5 Tips to Prevent Compassion Fatigue in Times of Suffering

Protect your energy from overwhelm with boundaries, limits, self-care, and your support system.

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It’s hard to look around the world right now and not feel overwhelmed by the suffering going on.

Fires burning out of control, military conflict, mass shootings, earthquakes, volcanic eruptions — the list seems to go on and on. The powerful energy of these events can take a toll on those of us who feel deep compassion for suffering. We desperately want to help however we can. But to be of greater service to those who need us, we must remember to first protect our own energies. Compassion Fatigue is a thing — with very real consequences.

After eleven years in education, I know Compassion Fatigue well. It can become absolutely debilitating to worry about, care for, and nurture other human beings on a continual basis. I took on my students’ anxieties, traumas, and emotions all day, every day. On top of that, trying to manage my own struggles with mental health…well, you can imagine what that did to me. Though I don’t personally know the people who are currently suffering like I did my students, I still feel their pain. I want to help. But I know better now than to pour myself into that endeavor without centering myself first.

These five tips help me do just that and ensure that I don’t become paralyzed by feelings of emotional overwhelm in times of crisis:

1. Know your limits and how you are best fit to help.

Some can go right to the front lines and dig in. Others are depleted by that work. There are so many ways to help, and they are all important. If you can’t be on the front lines, perhaps your contribution is financial in nature. Maybe you have a knack for organizing people. It could be that you offer your garage to store supplies. Be honest about what you can take on, and what you can’t. And think outside the box when it comes to ways to help. You may have a gift to share that no one has thought of yet. Writing this, even, is a piece of my contribution. I write it in the hope that it will reach others and allow them to serve better. Flashy and bold? Not really. But it could be a ripple that leads to something big.

2. Make time for self-care.

Exercise, nutrition, meditation, and whatever else makes you feel most alive and energetic are crucial in times of stress. We’ve all heard the saying that you can’t pour from an empty cup. Keeping your own energy high is essential in being able to give your best to those who need it.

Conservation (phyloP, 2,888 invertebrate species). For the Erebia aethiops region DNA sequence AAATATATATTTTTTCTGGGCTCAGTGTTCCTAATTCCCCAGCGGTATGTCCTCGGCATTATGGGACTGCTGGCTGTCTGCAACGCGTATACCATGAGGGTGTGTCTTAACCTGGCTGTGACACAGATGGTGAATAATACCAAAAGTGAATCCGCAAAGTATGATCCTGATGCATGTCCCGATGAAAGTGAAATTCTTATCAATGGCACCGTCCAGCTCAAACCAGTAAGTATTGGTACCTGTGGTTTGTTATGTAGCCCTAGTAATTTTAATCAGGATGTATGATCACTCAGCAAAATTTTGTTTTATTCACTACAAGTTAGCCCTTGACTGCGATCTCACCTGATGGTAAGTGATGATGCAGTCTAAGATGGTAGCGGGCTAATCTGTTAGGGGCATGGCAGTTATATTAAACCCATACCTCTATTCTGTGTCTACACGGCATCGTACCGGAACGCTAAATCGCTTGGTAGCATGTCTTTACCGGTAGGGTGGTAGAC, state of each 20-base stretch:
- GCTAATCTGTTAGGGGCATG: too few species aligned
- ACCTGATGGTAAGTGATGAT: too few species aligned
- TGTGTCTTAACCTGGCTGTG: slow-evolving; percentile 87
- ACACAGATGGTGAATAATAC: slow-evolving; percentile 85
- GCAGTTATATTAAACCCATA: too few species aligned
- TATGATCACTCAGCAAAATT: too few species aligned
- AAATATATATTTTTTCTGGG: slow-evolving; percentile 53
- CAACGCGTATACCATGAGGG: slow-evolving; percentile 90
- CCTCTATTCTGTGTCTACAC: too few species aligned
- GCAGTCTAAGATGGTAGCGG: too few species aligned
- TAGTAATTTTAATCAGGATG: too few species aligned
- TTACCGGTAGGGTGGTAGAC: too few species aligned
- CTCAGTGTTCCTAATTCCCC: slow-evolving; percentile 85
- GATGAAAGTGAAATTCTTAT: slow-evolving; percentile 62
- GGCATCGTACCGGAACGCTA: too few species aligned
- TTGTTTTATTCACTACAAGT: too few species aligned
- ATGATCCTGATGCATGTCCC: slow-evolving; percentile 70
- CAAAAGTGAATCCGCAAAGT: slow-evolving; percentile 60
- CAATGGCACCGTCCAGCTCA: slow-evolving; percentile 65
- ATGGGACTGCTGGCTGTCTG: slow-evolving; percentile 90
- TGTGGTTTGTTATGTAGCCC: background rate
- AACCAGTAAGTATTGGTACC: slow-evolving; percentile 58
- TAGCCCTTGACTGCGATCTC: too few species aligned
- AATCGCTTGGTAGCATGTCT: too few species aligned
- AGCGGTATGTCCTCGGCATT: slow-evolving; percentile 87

3. Manage your media consumption.

Being bombarded with suffering, and even just the constant influx of information on any scale can render you overwhelmed. Consume just enough information to stay informed, and then schedule times away from media to allow your body and mind time to process the information.

4. Create and enforce boundaries between service and personal life.

Creating a barrier can help you protect the emotional space that you need to recover. We’ve all experienced stressful times that seem to follow us no matter what we’re doing. After serving or helping in times of struggle, have a ritual that you practice before moving into your personal space. 

I used to do my workouts after work when I was a teacher. While most people couldn’t understand how I had the energy to do that after a long day of serving my students, that’s exactly why I did it. It was a symbolic barrier between the two parts of my day. Carrying the emotional exhaustion with me as I collapsed onto the couch (no matter how much I wanted to), was not going to give me a way to release it. Working out did. And it accomplished number two on this list — two birds with one stone. When immersed in the service of others, find your symbolic barrier to allow a fresh mindset when moving into your personal time.

5. Utilize your support system.

Have a support system to talk to or spend time with away from the heaviness of your work with those in need. Seeking professional help can also be beneficial in working through the emotional toll of serving others in crisis. Just like the people you serve need you, you need others to keep you lifted up.

We are all called to help in our own ways. And we need all kinds of helpers. Don’t ever let the fear of not doing enough stop you from doing something. Perhaps right now, you are called to help in a small way. Maybe another time you will be called to help in a big way. When you check in with yourself openly and honestly, you will know what you are meant to do in the moment. And when you operate in the way you are meant to, with your emotional strength intact, it will be more powerful than you can imagine.

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